Before Jimmie Walker became a television star as J.J. in the iconic and pioneering situation comedy “Good Times,” he was a struggling stand-up comedian from the South Bronx. In “Dyn-O-Mite,” Walker shares the story of his rise to fame. Here's an excerpt.
I went on the “Paar” show again.
“Here’s a guy who did great last time. One of the funniest young comics around…Jimmie Walker!”
I killed again. Thank you.
Dan Rowan called me at the Improv. “We saw you on the ‘Paar’ show. We love what you do. We’re doing our last shows for NBC and want you to come out here and be on.” “Rowan & Martin’s Laugh-In” had officially ended but they were putting together variety specials as a farewell. “Opening Night, Rowan and Martin” would be shot in Los Angeles.
“Sure, send me a ticket.”
The next day at the Improv, Louie, the angry Puerto Rican cook who answered the phone during the day, yelled, “Package for you!”
More in books
Inside was a plane ticket to L.A. and instructions about a limo that would pick me up at the airport, about putting me up at the Sunset Hyatt House hotel on Sunset Boulevard, etc. I thought, “I guess this is for real.” Here I was a kid from the South Bronx who grew up never expecting anything out of life, never counted on anything, and now I was getting flown to L.A., the Promised Land…
A few months later, I returned to New York where once a week I did studio audience warm-ups for a CBS sitcom called “Calucci’s Department,” which starred James Coco. Not many sitcoms were still being shot in New York rather than L.A., so this was a prime gig for a stand-up. My job was to get the audience revved up to laugh during the taping of the show set in a New York State unemployment office. Apparently being out of work was not very funny because the series lasted just a couple of months. Before it folded, however, a woman came up to me after my warm-up act and said she had cast “Calucci’s Department.” Now she was casting a new series starring Esther Rolle, who played the black housekeeper on “Maude.” She wanted to know if I would be interested in being on a sitcom.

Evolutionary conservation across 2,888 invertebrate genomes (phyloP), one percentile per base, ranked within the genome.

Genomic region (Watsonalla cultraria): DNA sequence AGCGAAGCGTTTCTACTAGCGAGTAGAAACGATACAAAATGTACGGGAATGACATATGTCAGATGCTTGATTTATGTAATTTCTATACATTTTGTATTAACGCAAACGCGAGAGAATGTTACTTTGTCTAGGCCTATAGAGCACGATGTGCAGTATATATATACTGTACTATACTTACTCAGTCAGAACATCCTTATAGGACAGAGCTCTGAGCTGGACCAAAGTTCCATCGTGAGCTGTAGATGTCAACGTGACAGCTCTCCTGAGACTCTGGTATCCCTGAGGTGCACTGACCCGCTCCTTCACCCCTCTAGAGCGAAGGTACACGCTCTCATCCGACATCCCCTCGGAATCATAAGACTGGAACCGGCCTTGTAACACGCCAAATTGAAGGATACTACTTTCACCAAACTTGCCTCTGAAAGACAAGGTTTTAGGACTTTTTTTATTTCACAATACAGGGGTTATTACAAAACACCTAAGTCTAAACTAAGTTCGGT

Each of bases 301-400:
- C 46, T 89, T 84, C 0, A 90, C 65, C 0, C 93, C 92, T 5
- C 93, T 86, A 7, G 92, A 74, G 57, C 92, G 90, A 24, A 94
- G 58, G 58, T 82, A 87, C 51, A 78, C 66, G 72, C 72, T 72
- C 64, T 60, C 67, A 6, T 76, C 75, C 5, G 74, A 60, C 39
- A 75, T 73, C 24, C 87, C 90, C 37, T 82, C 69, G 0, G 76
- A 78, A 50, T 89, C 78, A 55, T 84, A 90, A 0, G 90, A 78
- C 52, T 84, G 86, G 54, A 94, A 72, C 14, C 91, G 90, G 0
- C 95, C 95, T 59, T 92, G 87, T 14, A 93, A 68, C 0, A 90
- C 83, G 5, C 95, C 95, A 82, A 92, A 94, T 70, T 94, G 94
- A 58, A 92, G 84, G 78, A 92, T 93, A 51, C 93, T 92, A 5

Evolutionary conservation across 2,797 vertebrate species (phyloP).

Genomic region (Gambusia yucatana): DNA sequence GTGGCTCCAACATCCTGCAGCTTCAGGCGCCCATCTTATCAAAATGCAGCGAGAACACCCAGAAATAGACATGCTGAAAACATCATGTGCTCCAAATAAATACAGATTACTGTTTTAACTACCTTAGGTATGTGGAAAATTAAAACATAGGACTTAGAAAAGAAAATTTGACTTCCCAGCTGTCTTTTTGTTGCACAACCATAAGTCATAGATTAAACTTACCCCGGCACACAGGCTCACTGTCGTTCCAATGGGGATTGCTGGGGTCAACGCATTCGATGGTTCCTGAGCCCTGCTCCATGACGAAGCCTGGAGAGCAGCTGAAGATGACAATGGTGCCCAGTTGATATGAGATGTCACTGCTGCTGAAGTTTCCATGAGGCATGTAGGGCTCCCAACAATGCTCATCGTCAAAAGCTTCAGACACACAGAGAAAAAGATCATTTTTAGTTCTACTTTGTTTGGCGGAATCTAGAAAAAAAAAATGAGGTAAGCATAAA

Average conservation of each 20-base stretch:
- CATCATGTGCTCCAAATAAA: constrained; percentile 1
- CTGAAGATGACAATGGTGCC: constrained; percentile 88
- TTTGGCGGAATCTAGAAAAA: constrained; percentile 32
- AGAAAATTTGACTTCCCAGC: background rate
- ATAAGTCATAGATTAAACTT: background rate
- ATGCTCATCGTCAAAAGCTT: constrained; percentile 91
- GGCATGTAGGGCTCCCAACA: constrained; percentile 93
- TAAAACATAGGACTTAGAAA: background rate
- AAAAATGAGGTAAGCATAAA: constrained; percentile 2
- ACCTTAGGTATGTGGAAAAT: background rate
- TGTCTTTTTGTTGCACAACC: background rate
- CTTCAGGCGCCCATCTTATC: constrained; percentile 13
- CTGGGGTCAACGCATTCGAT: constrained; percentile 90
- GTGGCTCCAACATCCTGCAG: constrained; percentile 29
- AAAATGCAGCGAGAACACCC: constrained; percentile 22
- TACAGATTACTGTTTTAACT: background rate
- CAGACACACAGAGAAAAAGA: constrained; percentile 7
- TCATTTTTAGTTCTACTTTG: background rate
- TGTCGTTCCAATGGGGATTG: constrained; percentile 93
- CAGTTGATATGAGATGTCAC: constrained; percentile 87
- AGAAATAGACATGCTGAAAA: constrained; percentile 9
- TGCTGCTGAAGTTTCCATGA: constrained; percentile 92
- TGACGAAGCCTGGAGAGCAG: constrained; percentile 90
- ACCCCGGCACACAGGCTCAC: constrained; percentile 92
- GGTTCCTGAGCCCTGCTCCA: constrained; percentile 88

I said, “Sure, let me know,” and walked away. I didn’t think any more about it. There are so many people in show business who say they are this or that — and aren’t; who are going to do this or that for you — and don’t; who say, “give me your card” and “here’s my card” — and never call; that you end up not believing anybody. So many gigs and TV shows had fallen through before for me that I was skeptical of everyone and everything. My line is: “Everyone is a liar…until proven full of s__t.” If I had a dollar for every person who came into the Improv with a business card that said “Producer,” I would already have been a rich man.
The next week I was about to do my warm-up and the woman from CBS, Pat Kirkland, is there again. This time with a man wearing a golf hat.
“Jimmie, I’d like you to meet Norman Lear.” I had no idea know who he was.
“Welcome aboard,” he said.
What was he talking about? On board what?
- Renée Zellweger to PEOPLE: 'I'm Glad Folks Think I Look Different'
- The Voice: Gwen Stefani Makes a Strategic Steal as Battle Rounds Conclude
- Naughty or Nice? Chrissy Teigen's Christmas Morning PJs Are, Well, Nonexistent
- Michael Sam Cut from Dallas Cowboys Practice Squad
- Kesha Accused of Previously Denying Abuse by Dr. Luke